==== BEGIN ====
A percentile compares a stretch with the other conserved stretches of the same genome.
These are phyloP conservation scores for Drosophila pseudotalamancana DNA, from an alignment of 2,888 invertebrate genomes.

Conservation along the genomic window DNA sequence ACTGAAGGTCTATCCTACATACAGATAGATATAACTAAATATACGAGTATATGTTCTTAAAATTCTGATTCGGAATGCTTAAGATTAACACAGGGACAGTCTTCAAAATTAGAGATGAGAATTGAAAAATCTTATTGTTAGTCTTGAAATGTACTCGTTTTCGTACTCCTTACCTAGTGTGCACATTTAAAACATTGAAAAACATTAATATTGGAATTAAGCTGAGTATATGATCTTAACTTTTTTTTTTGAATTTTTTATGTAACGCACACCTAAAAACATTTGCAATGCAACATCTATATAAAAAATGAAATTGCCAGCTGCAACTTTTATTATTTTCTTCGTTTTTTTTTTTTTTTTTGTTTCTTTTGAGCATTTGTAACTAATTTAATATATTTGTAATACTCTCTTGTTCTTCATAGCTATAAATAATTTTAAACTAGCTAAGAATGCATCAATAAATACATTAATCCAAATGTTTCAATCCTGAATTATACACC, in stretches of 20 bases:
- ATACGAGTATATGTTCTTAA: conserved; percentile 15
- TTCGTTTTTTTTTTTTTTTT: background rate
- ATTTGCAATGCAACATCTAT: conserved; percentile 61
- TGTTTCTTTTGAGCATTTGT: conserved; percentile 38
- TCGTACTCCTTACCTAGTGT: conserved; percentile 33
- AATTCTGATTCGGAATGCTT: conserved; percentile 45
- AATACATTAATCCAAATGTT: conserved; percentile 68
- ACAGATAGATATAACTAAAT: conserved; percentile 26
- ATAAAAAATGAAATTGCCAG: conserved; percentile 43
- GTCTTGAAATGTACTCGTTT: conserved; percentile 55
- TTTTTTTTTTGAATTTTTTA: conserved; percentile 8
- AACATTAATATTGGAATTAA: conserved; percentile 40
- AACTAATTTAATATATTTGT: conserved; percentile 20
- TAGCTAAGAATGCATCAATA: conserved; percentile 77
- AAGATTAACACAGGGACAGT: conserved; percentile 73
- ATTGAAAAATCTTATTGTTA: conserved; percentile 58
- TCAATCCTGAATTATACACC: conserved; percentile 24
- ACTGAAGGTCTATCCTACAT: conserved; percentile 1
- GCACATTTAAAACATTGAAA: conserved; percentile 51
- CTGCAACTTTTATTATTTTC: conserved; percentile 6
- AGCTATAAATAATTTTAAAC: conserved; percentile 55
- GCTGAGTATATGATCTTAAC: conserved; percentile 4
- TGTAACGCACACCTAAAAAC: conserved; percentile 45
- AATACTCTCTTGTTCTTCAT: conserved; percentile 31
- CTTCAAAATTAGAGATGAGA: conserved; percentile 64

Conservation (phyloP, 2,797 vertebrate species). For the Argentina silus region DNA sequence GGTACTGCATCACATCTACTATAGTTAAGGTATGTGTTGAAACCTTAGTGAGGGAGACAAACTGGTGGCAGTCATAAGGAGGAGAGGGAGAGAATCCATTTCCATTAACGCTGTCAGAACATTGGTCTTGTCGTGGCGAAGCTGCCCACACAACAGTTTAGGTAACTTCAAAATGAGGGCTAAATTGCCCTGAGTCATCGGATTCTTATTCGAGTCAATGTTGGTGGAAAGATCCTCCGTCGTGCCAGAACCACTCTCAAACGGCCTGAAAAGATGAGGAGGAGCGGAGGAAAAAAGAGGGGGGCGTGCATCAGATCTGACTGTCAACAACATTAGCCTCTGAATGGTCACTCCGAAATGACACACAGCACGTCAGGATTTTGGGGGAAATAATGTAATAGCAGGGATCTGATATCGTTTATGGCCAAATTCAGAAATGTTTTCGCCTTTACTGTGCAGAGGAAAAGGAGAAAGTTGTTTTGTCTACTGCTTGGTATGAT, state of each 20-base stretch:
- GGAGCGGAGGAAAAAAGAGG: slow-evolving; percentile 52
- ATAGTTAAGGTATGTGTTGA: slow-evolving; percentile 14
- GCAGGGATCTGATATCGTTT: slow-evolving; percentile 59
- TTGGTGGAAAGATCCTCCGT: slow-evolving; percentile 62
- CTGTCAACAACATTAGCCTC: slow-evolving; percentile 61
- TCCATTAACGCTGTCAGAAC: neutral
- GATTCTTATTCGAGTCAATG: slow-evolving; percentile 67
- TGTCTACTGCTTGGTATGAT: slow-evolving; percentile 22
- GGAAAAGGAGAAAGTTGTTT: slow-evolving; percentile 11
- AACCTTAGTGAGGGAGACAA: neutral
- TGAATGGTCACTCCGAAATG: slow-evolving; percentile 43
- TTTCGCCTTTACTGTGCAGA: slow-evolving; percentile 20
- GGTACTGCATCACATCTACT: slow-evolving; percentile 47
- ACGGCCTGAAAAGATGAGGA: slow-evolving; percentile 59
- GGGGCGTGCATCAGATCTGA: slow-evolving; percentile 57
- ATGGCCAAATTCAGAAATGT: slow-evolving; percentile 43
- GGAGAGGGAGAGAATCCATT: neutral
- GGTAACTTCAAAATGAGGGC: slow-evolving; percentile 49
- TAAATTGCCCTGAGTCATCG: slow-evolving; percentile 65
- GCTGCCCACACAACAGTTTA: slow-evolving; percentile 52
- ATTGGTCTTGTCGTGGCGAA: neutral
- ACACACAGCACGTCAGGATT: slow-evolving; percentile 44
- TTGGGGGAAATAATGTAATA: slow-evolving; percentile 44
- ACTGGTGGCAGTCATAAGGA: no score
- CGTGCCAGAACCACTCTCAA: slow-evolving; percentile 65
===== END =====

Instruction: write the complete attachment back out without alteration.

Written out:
A percentile compares a stretch with the other conserved stretches of the same genome.
These are phyloP conservation scores for Drosophila pseudotalamancana DNA, from an alignment of 2,888 invertebrate genomes.

Conservation along the genomic window DNA sequence ACTGAAGGTCTATCCTACATACAGATAGATATAACTAAATATACGAGTATATGTTCTTAAAATTCTGATTCGGAATGCTTAAGATTAACACAGGGACAGTCTTCAAAATTAGAGATGAGAATTGAAAAATCTTATTGTTAGTCTTGAAATGTACTCGTTTTCGTACTCCTTACCTAGTGTGCACATTTAAAACATTGAAAAACATTAATATTGGAATTAAGCTGAGTATATGATCTTAACTTTTTTTTTTGAATTTTTTATGTAACGCACACCTAAAAACATTTGCAATGCAACATCTATATAAAAAATGAAATTGCCAGCTGCAACTTTTATTATTTTCTTCGTTTTTTTTTTTTTTTTTGTTTCTTTTGAGCATTTGTAACTAATTTAATATATTTGTAATACTCTCTTGTTCTTCATAGCTATAAATAATTTTAAACTAGCTAAGAATGCATCAATAAATACATTAATCCAAATGTTTCAATCCTGAATTATACACC, in stretches of 20 bases:
- ATACGAGTATATGTTCTTAA: conserved; percentile 15
- TTCGTTTTTTTTTTTTTTTT: background rate
- ATTTGCAATGCAACATCTAT: conserved; percentile 61
- TGTTTCTTTTGAGCATTTGT: conserved; percentile 38
- TCGTACTCCTTACCTAGTGT: conserved; percentile 33
- AATTCTGATTCGGAATGCTT: conserved; percentile 45
- AATACATTAATCCAAATGTT: conserved; percentile 68
- ACAGATAGATATAACTAAAT: conserved; percentile 26
- ATAAAAAATGAAATTGCCAG: conserved; percentile 43
- GTCTTGAAATGTACTCGTTT: conserved; percentile 55
- TTTTTTTTTTGAATTTTTTA: conserved; percentile 8
- AACATTAATATTGGAATTAA: conserved; percentile 40
- AACTAATTTAATATATTTGT: conserved; percentile 20
- TAGCTAAGAATGCATCAATA: conserved; percentile 77
- AAGATTAACACAGGGACAGT: conserved; percentile 73
- ATTGAAAAATCTTATTGTTA: conserved; percentile 58
- TCAATCCTGAATTATACACC: conserved; percentile 24
- ACTGAAGGTCTATCCTACAT: conserved; percentile 1
- GCACATTTAAAACATTGAAA: conserved; percentile 51
- CTGCAACTTTTATTATTTTC: conserved; percentile 6
- AGCTATAAATAATTTTAAAC: conserved; percentile 55
- GCTGAGTATATGATCTTAAC: conserved; percentile 4
- TGTAACGCACACCTAAAAAC: conserved; percentile 45
- AATACTCTCTTGTTCTTCAT: conserved; percentile 31
- CTTCAAAATTAGAGATGAGA: conserved; percentile 64

Conservation (phyloP, 2,797 vertebrate species). For the Argentina silus region DNA sequence GGTACTGCATCACATCTACTATAGTTAAGGTATGTGTTGAAACCTTAGTGAGGGAGACAAACTGGTGGCAGTCATAAGGAGGAGAGGGAGAGAATCCATTTCCATTAACGCTGTCAGAACATTGGTCTTGTCGTGGCGAAGCTGCCCACACAACAGTTTAGGTAACTTCAAAATGAGGGCTAAATTGCCCTGAGTCATCGGATTCTTATTCGAGTCAATGTTGGTGGAAAGATCCTCCGTCGTGCCAGAACCACTCTCAAACGGCCTGAAAAGATGAGGAGGAGCGGAGGAAAAAAGAGGGGGGCGTGCATCAGATCTGACTGTCAACAACATTAGCCTCTGAATGGTCACTCCGAAATGACACACAGCACGTCAGGATTTTGGGGGAAATAATGTAATAGCAGGGATCTGATATCGTTTATGGCCAAATTCAGAAATGTTTTCGCCTTTACTGTGCAGAGGAAAAGGAGAAAGTTGTTTTGTCTACTGCTTGGTATGAT, state of each 20-base stretch:
- GGAGCGGAGGAAAAAAGAGG: slow-evolving; percentile 52
- ATAGTTAAGGTATGTGTTGA: slow-evolving; percentile 14
- GCAGGGATCTGATATCGTTT: slow-evolving; percentile 59
- TTGGTGGAAAGATCCTCCGT: slow-evolving; percentile 62
- CTGTCAACAACATTAGCCTC: slow-evolving; percentile 61
- TCCATTAACGCTGTCAGAAC: neutral
- GATTCTTATTCGAGTCAATG: slow-evolving; percentile 67
- TGTCTACTGCTTGGTATGAT: slow-evolving; percentile 22
- GGAAAAGGAGAAAGTTGTTT: slow-evolving; percentile 11
- AACCTTAGTGAGGGAGACAA: neutral
- TGAATGGTCACTCCGAAATG: slow-evolving; percentile 43
- TTTCGCCTTTACTGTGCAGA: slow-evolving; percentile 20
- GGTACTGCATCACATCTACT: slow-evolving; percentile 47
- ACGGCCTGAAAAGATGAGGA: slow-evolving; percentile 59
- GGGGCGTGCATCAGATCTGA: slow-evolving; percentile 57
- ATGGCCAAATTCAGAAATGT: slow-evolving; percentile 43
- GGAGAGGGAGAGAATCCATT: neutral
- GGTAACTTCAAAATGAGGGC: slow-evolving; percentile 49
- TAAATTGCCCTGAGTCATCG: slow-evolving; percentile 65
- GCTGCCCACACAACAGTTTA: slow-evolving; percentile 52
- ATTGGTCTTGTCGTGGCGAA: neutral
- ACACACAGCACGTCAGGATT: slow-evolving; percentile 44
- TTGGGGGAAATAATGTAATA: slow-evolving; percentile 44
- ACTGGTGGCAGTCATAAGGA: no score
- CGTGCCAGAACCACTCTCAA: slow-evolving; percentile 65